Sally made a passing comment the other day, wondering if she was getting enough sleep and opened the floodgates to all manner of one-upmanship with regards to feeding babies, bed-swapping toddlers, the bemoaning of the loss of lie-ins and a one-liner from me:

"About 6 hours of broken sleep. Its a sore subject at the moment."

clock two fifty two amThe cause? Snoring! *glares at Kev*   One pillow, two pillows, on his back, on his side, using a Sound Asleep Snorban pillow, whatever.  And he sleeps so deeply that he has no idea that he's doing it either.  I recorded him once and thought about putting it on here but that would be cruel...  He protests by saying that I snore too but I know I don't.  I'm too ladylike to snore.  Cute little piggy grunts, maybe, but not loud enough to wake someone from their slumber and prevent them from nodding back off again.

I occasionally have a little granny-nap on the settee in the early evenings to make up for the broken sleep but when you have got used to surviving on little or broken sleep you'll find you get a second wind at some point (mine is at around 10pm).  So if I've dozed off at any point earlier in the day, I plough on through until I am tired again, which is sometimes 1.00am.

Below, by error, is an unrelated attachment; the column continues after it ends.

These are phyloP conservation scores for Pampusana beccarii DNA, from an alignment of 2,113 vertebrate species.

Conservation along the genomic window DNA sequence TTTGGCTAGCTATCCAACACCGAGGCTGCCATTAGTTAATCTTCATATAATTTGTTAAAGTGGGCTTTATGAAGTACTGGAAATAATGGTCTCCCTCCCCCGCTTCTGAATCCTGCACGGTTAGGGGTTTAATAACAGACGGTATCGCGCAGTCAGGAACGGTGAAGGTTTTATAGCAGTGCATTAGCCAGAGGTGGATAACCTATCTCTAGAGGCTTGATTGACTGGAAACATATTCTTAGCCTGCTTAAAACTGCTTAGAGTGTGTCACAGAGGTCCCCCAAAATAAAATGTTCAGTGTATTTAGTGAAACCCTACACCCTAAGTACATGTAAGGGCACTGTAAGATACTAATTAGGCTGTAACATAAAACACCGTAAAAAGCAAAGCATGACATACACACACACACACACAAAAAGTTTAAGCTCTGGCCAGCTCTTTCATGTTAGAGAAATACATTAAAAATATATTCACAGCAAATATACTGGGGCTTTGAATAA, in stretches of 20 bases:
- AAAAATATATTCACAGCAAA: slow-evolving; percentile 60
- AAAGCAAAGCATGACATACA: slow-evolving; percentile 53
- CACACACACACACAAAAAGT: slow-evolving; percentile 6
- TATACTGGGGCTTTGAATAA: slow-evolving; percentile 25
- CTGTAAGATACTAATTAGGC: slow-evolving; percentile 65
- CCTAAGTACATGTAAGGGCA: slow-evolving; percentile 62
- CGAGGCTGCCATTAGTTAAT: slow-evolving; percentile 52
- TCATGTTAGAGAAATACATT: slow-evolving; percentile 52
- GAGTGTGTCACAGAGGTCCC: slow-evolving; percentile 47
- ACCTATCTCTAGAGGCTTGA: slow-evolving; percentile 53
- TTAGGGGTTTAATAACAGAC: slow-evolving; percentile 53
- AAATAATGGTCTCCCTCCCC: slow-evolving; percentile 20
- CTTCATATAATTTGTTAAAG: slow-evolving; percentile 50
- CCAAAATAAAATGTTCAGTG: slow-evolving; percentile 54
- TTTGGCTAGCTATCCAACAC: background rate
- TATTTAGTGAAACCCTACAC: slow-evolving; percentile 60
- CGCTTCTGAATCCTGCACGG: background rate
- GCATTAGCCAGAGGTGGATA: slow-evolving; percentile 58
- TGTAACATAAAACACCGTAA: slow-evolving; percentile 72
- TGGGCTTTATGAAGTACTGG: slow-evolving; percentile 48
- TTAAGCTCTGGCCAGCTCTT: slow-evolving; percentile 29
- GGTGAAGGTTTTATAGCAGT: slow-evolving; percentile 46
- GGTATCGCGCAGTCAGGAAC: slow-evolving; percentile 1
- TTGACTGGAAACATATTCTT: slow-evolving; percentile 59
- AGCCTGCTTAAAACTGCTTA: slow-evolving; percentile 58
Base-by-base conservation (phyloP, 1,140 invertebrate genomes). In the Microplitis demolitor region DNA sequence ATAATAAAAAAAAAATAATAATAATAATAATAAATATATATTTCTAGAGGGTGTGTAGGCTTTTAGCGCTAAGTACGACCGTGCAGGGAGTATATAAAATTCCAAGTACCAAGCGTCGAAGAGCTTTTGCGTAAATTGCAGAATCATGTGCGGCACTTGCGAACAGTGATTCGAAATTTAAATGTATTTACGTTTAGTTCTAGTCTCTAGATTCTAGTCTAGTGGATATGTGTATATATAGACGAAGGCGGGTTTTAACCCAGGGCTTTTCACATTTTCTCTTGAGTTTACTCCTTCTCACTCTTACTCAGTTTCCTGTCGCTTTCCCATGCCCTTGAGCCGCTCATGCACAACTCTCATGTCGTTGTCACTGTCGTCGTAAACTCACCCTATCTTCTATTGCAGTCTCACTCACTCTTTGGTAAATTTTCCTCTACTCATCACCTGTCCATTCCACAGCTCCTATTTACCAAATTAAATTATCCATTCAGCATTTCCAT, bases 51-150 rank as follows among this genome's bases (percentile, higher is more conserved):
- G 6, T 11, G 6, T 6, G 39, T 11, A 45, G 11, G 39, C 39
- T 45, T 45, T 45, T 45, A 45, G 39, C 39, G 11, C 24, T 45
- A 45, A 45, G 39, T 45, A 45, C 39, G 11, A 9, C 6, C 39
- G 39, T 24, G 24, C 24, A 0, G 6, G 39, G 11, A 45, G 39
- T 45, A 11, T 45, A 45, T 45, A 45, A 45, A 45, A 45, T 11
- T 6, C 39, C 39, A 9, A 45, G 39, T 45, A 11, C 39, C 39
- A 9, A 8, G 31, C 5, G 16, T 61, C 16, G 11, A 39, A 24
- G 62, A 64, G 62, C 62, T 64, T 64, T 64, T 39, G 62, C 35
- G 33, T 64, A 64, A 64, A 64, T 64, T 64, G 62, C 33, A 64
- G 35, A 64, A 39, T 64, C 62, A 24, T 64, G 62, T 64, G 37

Sleep isn't something that you can store in reserve for a time when you need the extra push, so what do you do when you lose sleep?

I would have a lie in at the weekend but on the days that I don't have to get up early for work - and now that my children sleep until a stick a rocket launcher under the covers - I am usually awake before it is absolutely necessary to get up and can never settle back down again.  That's a sign of old-age, isn't it?

You would think I would be used surviving with no sleep.  When Jake was born (and before was diagnosed with ADHD) he used to sleep for anything between half an hour and two hours then stay away for the next eight hours.  This went on for approximately two-and-a-half years.  In fact, I was so adept at surviving of little or no sleep that I laughed at the idea of the reality TV Show, "Shattered" which involved a number of contestants going without sleep for a week (I'm sure I am the only person who remembers this.  Dermot O'Leary presented the nightly updates).  

If anyone ever crosses me again and I have reason to punish them, I have no problem with using sleep deprivation as a form of torture.